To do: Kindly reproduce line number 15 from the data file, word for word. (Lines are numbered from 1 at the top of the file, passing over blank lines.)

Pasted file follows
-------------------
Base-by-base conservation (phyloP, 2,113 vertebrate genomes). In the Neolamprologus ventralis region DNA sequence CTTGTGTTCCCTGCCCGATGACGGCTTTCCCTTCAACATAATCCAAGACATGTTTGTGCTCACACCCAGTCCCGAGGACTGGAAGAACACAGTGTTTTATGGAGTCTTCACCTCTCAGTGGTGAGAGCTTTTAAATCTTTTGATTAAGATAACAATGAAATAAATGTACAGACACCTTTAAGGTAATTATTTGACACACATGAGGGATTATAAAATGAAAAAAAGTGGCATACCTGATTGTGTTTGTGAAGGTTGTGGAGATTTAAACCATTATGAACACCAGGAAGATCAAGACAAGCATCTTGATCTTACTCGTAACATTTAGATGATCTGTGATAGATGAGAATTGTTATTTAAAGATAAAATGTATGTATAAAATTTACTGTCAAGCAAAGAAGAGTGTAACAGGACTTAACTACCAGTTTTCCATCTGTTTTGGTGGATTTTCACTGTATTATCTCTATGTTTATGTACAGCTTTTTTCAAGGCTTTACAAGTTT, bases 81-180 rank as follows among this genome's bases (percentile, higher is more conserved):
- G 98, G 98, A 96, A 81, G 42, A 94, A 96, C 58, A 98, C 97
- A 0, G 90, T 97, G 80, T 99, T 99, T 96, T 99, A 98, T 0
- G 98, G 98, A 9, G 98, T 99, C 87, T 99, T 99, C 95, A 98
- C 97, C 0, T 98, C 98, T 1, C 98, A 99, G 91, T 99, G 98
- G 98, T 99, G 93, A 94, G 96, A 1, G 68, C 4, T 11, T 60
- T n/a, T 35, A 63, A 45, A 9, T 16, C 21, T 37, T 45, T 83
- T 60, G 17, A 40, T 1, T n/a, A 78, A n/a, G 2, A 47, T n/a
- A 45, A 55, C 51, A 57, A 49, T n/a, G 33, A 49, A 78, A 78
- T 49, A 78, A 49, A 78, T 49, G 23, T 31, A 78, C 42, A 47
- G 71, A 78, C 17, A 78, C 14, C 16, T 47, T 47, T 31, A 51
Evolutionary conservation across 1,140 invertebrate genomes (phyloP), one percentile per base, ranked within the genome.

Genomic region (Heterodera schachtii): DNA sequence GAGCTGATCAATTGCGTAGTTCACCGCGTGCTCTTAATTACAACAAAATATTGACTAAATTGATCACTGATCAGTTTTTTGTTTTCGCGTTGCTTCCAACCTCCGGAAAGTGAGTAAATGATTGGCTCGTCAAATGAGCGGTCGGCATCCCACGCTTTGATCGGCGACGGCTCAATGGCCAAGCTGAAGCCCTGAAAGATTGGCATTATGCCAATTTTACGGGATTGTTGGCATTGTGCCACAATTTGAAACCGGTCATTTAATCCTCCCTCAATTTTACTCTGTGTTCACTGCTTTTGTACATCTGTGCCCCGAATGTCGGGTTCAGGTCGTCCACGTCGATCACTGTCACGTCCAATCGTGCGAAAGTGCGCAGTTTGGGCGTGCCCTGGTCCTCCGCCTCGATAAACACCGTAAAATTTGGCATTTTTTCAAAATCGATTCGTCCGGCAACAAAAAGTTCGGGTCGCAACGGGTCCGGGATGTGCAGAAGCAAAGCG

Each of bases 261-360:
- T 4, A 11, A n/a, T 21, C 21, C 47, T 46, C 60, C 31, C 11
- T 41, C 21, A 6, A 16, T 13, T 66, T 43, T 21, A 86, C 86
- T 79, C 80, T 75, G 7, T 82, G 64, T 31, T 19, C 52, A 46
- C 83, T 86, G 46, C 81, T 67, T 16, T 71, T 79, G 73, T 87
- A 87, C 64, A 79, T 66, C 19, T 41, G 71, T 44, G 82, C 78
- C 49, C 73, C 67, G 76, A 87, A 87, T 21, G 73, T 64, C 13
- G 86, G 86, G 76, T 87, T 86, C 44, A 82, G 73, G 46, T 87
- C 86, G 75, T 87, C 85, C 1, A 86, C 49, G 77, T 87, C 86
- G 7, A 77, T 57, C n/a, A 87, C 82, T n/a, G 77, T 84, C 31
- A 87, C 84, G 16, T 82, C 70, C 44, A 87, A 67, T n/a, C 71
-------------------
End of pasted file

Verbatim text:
- T 4, A 11, A n/a, T 21, C 21, C 47, T 46, C 60, C 31, C 11